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Clash of generations

Here is a terrific piece on the problems posed by the mounting costs of funding retirement, and the tax implications thereof, from Reason’s Nick Gillespie. It is obviously written from a US perspective but as always, the lessons are broader than that.

I particularly liked how he lampoons old Baby Boomers calling for a return of the draft. That bad idea never seems to entirely die off.

17 comments to Clash of generations

  • I particularly liked how he lampoons old Baby Boomers calling for a return of the draft.

    I’m a young Baby Boomer (b. 1960), and I oppose the draft. Draftees die in wars. Don’t want to kill off the people paying for my retirement 🙂

    Seriously, I don’t plan to retire until I’m immobile. To quote George Burns (from memory): “What do you do when you retire? Twiddle your thumbs?”

  • Jerry

    ‘To quote George Burns (from memory): “What do you do when you retire? Twiddle your thumbs?”

    If you don’t have a life outside of work and your work IS your life – maybe.

    I like my father’s version much more –
    ‘I don’t know how I ever had time to work !’

    I’m on the same track. My job did not define me and I can find FAR more interesting, fulfilling, enjoyable and rewarding things to do than ‘work’ – to say nothing of the elimination of the stress !!!!

  • Alisa

    FWIW Jerry, I take your point wholeheartedly, but it doesn’t stand for the few people who get paid to do the thing they really enjoy doing, because it comes so naturally to them – and in extreme cases they are very passionate about it. I would like to presume that Burns was one of those. For such lucky people, their work may not define them, but it certainly reflects, at least partially, who they truly are – in the best possible way. It all really boils down to what one defines as ‘work’…

  • Andrew Zalotocky

    One of the reasons for the abolition of conscription in the US and UK is that professional armies are more effective. Volunteers are more motivated. They stay in for longer and gain more skills and experience. They pass this knowledge on to the new recruits, helping them to avoid potentially fatal rookie mistakes. The entry standards can be higher, and the army doesn’t have to waste a load of money on make-work jobs to give unfit, unmotivated conscripts something to do. A return to conscription means a significant drop in standards and less effective armed forces.

    So a good response to anyone who calls for a return of the draft is “why do you hate the military?”

  • RRS

    On conscription:

    The changing technology of weaponry, and the capacities for mass destruction, have lessened and will continue to lessen the original requirements for large-scale Manpower in combat forces.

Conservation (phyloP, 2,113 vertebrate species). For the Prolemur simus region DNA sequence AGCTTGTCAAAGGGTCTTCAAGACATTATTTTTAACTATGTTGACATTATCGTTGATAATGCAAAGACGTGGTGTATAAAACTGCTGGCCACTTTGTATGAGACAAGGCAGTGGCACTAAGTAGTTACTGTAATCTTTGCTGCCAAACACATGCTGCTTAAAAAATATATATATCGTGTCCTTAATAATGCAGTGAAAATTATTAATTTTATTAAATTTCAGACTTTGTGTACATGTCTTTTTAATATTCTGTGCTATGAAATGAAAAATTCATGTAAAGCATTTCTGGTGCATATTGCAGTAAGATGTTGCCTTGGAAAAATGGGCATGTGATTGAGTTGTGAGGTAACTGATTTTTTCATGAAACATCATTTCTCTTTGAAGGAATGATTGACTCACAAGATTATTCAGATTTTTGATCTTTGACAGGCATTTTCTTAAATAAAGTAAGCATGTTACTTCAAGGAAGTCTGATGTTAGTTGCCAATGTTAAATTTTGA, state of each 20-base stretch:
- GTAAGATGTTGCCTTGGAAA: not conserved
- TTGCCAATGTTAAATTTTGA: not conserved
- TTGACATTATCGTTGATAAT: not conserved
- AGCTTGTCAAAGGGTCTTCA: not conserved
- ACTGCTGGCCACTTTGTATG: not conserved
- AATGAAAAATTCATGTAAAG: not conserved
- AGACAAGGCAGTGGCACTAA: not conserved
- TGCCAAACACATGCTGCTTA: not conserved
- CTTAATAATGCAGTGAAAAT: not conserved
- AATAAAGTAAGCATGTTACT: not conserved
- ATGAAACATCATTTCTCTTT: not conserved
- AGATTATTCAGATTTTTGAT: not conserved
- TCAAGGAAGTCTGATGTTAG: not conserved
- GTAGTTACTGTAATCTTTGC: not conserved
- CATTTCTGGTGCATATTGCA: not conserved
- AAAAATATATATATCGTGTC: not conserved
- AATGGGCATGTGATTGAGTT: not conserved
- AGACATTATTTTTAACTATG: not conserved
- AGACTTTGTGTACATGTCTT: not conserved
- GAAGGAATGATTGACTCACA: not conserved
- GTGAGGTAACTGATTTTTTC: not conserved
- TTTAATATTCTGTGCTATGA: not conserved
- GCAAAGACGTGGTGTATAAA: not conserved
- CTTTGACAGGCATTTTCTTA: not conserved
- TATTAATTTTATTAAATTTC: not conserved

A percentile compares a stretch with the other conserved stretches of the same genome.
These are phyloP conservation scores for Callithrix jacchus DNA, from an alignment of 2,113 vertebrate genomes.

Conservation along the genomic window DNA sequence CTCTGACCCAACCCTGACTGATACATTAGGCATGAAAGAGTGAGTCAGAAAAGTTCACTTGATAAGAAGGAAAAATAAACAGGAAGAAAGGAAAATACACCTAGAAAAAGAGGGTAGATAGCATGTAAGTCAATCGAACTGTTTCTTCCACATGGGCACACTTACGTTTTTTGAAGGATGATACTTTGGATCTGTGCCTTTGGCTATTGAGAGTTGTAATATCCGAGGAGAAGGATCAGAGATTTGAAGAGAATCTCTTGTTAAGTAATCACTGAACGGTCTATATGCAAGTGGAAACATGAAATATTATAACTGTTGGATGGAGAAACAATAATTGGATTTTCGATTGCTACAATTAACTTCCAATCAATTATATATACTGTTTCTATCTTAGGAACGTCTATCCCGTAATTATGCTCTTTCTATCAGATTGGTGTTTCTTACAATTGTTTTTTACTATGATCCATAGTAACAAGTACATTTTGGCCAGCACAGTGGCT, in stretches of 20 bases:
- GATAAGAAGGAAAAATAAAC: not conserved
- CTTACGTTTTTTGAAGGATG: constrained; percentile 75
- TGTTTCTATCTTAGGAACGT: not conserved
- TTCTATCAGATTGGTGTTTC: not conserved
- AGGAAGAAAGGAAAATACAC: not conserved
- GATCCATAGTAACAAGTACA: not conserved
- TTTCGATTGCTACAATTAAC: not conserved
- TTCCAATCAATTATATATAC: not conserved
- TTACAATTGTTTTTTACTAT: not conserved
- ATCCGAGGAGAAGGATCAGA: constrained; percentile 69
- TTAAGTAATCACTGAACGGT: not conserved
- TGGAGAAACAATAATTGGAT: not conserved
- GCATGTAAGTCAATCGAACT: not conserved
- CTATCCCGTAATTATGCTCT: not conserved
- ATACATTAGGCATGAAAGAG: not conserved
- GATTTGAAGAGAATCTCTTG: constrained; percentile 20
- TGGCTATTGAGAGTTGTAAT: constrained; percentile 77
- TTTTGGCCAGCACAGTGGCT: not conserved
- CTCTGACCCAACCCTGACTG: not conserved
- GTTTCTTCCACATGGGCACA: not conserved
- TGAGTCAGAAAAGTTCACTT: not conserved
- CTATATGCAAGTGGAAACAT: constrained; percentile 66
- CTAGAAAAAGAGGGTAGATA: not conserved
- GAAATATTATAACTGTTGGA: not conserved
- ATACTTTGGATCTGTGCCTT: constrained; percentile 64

As before in history, we are returning to specialization in the matters of combat, as well as widespread changes in the objectives of mass violence.

    The original purposes of organizing a large masses of combatants which required ” nationalism” to supplant the other motivations for fighting are now declining and taking with them the importance of that particular degree of ideology. Nationalism is no longer the basis for patriotism. However patriotism remains a motivating factor in the development of a specialized class of our society.

    Conscription for military or other services would only serve for other ideologies, such as imbuing collectivism.

  • Alisa

    A very good point about nationalism vs patriotism. I’m not sure the terminology is correct, but the underlying argument is.

  • Another good thing that comes from discussing the merits of conscripts versus professional, vocational soldiers is that it makes the argument between a state-monopoly and private defense arrangement easier to make.

  • Stonyground

    When old age pensions were first introduced, life expectancy was such that most were lucky if they reached the age of sixty-five, and if they did, would only live for a small number of years more. Life expectancy has, since then, grown in a very gradual and predictable way. So the current crisis seems to me to be like a car crash that has happened in extreme slow motion, plenty of time to take avoiding action but for some reason we didn’t.

    Maybe the fact that we have government initiatives advising parents about how to talk to their children about negative body image at the same time as we have government departments sending parents letters stating that perfectly normal children are grossly overweight is a clue. Our government hasn’t a clue.

  • veryretired

    When the original retirement plans were passed, there were a dozen or more workers for each retiree. Now, there are only 2 or 3. Its like suddenly finding out you have an extra grampa or gramma you didn’t know about, and she’s coming to live with you.